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Hubbard: The Biggest Fight of All Time? It’s More Like a Bore War

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Floyd Mayweather and Conor McGregor holding a televised press conference in London, Britain, July 14, 2017. Photo: REUTERS

Wembley hosted two fistic events last weekend. One was a genuine contest between Chris Eubank Jr. and German veteran Arthur Abraham, albeit for a tinpot title (the IBO super-middleweight belt) and the other – well, I’m not quite sure what it was.

Ostensibly it was the fourth and thankfully final leg of a grossly over-hyped media tour to attract TV customers to a so-called fight in Las Vegas on August 26 between the renowned former world boxing champion Floyd Mayweather Jr. and martial artist Conor McGregor of Ultimate Fighting Championship fame, or as he says himself, notoriety.

Cards on table. I am not that much interested in the fight and even less in the ghastly hoopla surrounding it.

And I suspect all genuine boxing aficionados will feel the same way.

We’ll leave the hoi polloi – and there are plenty of them judging by the packed house at Wembley and those in Toronto and the United States – to swallow the bullshine, though I could think of a more appropriate bon mot for this blatantly choreographed exercise in narcissism and nastiness.

A one-ringed circus. Barnum and Bailey with knobs on.

Send in the clowns. Actually they already have.

The combatants have put on their very amateur dramatics four times in a week. It is so much a pantomime (with two demon kings), I am surprised they didn’t have a Saturday matinee.

I am not saying the fight, like the rehearsals, will be a fake, but the feuding certainly is.

As my insidethegames colleague Michael Pavitt described it in an excellent summary earlier this week: “An absurdly manufactured conflict between the pair, which will immediately switch to respect after the fight, should be turning people away.”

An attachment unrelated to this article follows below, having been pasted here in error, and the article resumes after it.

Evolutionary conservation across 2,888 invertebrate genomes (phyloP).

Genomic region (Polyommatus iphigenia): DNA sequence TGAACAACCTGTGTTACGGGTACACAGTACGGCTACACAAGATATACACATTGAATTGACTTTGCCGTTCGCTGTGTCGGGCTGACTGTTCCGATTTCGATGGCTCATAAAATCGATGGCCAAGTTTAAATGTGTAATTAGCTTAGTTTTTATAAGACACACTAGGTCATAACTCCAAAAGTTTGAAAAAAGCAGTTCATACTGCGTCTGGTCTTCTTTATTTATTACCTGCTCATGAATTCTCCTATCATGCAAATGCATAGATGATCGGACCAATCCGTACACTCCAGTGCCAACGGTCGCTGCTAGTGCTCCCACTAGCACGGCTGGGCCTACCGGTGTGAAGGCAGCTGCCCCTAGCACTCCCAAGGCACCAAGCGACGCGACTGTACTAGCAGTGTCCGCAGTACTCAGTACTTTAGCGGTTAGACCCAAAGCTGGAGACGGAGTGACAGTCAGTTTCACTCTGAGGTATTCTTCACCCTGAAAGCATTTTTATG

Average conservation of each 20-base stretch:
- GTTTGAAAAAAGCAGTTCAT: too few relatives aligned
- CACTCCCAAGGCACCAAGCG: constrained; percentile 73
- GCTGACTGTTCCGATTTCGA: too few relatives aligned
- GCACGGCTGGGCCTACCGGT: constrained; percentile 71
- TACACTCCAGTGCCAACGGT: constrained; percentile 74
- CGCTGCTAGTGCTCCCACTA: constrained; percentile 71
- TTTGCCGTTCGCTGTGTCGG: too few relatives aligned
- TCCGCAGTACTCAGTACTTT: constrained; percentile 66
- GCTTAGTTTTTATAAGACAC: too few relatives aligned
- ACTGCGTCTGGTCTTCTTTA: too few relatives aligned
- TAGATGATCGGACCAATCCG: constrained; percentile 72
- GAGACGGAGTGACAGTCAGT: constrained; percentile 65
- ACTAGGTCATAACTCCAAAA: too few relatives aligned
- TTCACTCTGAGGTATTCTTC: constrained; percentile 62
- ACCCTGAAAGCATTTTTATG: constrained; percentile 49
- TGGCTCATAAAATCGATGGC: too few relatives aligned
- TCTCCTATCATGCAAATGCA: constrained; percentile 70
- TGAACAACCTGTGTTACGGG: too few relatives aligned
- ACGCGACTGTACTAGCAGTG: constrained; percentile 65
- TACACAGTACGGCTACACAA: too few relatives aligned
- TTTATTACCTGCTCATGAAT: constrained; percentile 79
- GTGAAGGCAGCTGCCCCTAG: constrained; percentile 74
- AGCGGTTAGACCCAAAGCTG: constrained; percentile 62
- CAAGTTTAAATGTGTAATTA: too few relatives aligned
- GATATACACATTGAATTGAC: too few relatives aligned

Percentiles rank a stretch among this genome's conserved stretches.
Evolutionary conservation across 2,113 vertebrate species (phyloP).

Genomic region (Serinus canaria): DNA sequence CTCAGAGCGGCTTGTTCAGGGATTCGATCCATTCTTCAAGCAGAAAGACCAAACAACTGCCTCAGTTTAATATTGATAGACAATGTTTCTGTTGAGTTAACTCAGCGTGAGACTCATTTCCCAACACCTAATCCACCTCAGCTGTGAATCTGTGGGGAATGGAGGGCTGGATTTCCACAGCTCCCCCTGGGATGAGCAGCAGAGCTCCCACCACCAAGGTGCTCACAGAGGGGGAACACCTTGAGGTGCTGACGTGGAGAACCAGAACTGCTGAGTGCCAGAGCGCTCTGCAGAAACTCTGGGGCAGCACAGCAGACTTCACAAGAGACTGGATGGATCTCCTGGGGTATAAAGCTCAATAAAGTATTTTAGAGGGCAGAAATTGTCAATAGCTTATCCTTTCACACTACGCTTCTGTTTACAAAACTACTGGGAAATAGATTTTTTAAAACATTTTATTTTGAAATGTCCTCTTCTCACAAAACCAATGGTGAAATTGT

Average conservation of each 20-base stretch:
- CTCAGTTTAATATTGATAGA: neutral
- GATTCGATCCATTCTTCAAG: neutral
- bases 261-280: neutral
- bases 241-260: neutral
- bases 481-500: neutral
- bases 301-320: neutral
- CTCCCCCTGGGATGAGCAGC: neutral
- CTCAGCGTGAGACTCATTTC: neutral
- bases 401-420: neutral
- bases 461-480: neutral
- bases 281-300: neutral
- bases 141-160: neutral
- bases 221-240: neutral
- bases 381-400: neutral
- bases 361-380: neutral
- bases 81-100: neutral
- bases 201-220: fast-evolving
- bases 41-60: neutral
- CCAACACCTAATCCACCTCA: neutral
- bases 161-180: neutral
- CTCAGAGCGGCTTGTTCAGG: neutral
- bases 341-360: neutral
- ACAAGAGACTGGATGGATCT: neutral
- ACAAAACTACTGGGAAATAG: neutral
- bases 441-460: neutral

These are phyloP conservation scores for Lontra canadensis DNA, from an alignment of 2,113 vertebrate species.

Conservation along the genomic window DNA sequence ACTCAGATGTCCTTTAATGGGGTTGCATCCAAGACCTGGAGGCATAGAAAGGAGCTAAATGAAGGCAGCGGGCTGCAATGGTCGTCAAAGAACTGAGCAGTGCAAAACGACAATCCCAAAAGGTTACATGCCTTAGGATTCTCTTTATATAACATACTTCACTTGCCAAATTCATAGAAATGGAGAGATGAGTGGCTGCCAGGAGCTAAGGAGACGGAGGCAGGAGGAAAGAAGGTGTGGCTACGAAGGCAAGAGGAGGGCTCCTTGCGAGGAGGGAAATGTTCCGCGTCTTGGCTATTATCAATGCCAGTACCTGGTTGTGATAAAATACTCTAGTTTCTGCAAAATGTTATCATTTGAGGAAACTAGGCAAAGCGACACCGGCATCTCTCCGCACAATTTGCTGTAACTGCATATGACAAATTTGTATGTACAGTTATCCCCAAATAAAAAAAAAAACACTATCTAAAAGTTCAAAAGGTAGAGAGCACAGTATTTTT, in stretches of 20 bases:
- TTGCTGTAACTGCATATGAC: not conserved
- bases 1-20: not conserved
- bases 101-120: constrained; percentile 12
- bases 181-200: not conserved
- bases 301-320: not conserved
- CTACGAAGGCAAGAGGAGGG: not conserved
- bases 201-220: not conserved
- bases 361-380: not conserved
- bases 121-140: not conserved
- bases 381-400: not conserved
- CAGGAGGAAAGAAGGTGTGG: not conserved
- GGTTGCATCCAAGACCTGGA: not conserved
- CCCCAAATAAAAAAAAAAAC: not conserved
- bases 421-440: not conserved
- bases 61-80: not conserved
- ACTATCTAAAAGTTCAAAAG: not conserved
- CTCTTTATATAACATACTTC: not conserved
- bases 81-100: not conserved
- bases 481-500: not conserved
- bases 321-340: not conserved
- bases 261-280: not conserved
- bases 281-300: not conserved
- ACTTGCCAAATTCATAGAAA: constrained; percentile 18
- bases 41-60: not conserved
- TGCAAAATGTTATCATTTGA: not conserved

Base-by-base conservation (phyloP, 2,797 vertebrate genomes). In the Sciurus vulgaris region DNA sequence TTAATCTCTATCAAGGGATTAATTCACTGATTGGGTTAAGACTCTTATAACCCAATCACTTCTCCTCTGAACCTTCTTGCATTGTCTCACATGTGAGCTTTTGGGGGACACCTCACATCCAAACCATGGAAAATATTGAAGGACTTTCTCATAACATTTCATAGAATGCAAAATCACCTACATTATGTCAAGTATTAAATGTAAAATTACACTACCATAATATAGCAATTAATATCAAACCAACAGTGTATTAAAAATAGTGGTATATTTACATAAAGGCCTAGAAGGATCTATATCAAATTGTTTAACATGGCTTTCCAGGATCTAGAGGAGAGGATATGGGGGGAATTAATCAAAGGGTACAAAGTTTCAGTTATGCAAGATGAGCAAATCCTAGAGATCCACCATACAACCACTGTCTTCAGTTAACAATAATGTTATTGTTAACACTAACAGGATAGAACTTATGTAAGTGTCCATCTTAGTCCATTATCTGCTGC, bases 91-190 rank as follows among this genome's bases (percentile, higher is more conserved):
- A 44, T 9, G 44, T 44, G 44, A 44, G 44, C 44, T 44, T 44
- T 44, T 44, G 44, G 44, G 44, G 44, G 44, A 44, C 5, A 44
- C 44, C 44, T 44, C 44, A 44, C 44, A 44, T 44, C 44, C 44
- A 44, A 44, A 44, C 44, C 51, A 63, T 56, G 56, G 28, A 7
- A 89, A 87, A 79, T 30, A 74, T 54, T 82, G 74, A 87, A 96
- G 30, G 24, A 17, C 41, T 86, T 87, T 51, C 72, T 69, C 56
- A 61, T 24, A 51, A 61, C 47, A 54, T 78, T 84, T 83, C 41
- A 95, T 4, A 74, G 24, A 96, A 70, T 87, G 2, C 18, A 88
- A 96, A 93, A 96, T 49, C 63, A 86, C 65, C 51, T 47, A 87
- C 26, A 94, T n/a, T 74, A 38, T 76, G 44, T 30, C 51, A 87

Alas it won’t. As I say, genuine fight fans won’t be turned on by what is pure gimmickry, but the public at large clearly have been. They are already clamoring for four-figure tickets for the $200 million hybrid extravaganza supposedly under Queensberry rules at the T-Mobile Arena in Las Vegas – and the box office hasn’t even opened yet.

What Mayweather and McGregor are doing is selling those tickets and global pay-per-view subscriptions.

But with their verbal cacophony of effing and blinding, they have turned boxing into a bonfire of their profanities.

When you deleted the expletives, there wasn’t much left of this soap opera you might call Sock and Roll.

The Wembley Arena ring announcer even declared Mayweather the greatest boxer of all time, saying there has never been another like him as the sport’s supreme entertainer.

Really? Has he never heard of Muhammad Ali? He was the true master of showmanship, but he did his thing in style.

But while Ali was no stranger to over-the-top drum-banging, in many years of listening to his orations, I never heard him swear once.

No doubt at the conclusion of this 12 rounds farce they will embrace like long-lost brothers, kissing and hugging just as Ali and Oscar Bonavena did at Madison Square after the Argentinean apparently had infuriated The Greatest by calling him “maricon” – Spanish slang for homosexual.

Ali feigned outrage, but as he said afterward as they sat at the press conference laughing together: ”Fooled you, eh? We were just selling tickets.”

As the late scribe and commentator Reg Gutteridge once memorably remarked, boxing is show business with blood. And it is becoming increasingly so these days.

However, unlike today’s boorish pair, Ali did his thing with a smile and not a manufactured snarl.

If – and it’s a big if – the forthcoming bout is genuinely contested, then Mayweather should win in a canter.

But McGregor, even without proper boxing experience, does have the proverbial puncher’s chance, albeit a very slim one.

The Money Man is 40 (though probably the fittest 40-year-old around), but hasn’t fought in two years and hasn’t knocked-out or stopped an opponent since 2011, nine fights ago.

However, Mayweather is no fool. He would not have taken this fight if he thought for a moment that his unblemished record would be sullied.

But if he wins and the authorities declare that he will have surpassed that 49-0 Rocky Marciano record, then it will be as much a joke as the fight itself.

Personally I would not be surprised if McGregor doesn’t lay a glove on one of the great masters of the defensive art that boxing has ever known. Especially if Mayweather elects to turn “the biggest fight of all time” into a bore war.

Meantime, we await with lip-licking anticipation the match-up between Saul ’Canelo’ Alvarez and Gennady Golovkin. Now that’s a real fight.

By Alan Hubbard

Republished with permission from insidethegames.biz

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